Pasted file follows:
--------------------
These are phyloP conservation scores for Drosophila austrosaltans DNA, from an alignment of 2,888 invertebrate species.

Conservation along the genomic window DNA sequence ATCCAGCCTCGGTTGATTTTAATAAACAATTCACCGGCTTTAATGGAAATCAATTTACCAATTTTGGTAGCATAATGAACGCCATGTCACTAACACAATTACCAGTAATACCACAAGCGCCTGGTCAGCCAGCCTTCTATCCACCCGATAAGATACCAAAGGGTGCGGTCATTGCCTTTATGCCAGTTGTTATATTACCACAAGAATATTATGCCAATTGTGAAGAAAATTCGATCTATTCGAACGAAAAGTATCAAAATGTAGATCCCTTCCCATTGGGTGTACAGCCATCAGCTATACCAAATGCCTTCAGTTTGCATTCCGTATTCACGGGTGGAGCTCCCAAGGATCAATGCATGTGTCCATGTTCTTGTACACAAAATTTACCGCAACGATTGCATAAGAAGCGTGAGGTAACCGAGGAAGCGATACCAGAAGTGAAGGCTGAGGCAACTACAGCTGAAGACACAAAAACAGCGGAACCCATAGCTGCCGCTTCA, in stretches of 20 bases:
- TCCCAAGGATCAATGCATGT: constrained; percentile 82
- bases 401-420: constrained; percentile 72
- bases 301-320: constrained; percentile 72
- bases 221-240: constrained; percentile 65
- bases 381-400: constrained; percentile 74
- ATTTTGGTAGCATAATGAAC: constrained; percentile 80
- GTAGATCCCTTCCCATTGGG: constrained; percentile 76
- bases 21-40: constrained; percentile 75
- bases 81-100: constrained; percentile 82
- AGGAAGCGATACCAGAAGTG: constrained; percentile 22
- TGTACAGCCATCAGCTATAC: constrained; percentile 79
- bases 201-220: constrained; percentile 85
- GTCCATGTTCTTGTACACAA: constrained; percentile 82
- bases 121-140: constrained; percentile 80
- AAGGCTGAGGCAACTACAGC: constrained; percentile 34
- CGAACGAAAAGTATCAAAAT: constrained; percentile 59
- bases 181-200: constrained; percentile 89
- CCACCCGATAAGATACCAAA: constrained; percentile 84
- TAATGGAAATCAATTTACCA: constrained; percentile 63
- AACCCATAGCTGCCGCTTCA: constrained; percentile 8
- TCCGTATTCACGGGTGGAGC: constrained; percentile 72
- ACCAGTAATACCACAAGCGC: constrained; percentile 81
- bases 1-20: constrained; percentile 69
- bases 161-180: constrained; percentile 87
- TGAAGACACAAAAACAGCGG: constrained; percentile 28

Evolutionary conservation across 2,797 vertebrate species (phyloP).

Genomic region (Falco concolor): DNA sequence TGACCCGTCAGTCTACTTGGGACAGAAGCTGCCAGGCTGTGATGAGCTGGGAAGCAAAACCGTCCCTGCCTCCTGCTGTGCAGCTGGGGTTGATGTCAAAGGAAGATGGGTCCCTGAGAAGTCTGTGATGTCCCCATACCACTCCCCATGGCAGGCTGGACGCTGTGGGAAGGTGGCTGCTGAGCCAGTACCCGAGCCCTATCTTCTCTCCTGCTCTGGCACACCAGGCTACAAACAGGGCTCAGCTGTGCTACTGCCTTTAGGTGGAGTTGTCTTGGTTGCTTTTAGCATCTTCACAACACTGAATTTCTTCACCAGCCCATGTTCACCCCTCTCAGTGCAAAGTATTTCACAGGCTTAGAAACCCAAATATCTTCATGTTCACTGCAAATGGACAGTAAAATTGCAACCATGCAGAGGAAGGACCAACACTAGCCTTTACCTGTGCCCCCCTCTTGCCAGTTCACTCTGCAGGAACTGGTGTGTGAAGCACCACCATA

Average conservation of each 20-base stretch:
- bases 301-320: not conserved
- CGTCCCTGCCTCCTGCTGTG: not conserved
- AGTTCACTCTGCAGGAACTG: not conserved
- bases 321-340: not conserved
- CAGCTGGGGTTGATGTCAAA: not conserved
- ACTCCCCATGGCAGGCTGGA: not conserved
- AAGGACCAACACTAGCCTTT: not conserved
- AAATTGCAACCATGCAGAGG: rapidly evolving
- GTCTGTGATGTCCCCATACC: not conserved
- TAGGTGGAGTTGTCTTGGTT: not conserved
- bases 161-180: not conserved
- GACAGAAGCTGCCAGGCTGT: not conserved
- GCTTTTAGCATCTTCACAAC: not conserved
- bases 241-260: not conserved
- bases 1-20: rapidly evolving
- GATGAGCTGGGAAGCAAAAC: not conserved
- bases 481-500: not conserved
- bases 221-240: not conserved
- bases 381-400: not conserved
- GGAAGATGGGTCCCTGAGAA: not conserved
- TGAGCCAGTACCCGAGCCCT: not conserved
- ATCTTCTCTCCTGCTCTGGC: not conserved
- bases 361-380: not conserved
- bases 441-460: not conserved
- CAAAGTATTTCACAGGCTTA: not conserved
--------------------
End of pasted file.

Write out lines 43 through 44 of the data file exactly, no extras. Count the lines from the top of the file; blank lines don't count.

- GCTTTTAGCATCTTCACAAC: not conserved
- bases 241-260: not conserved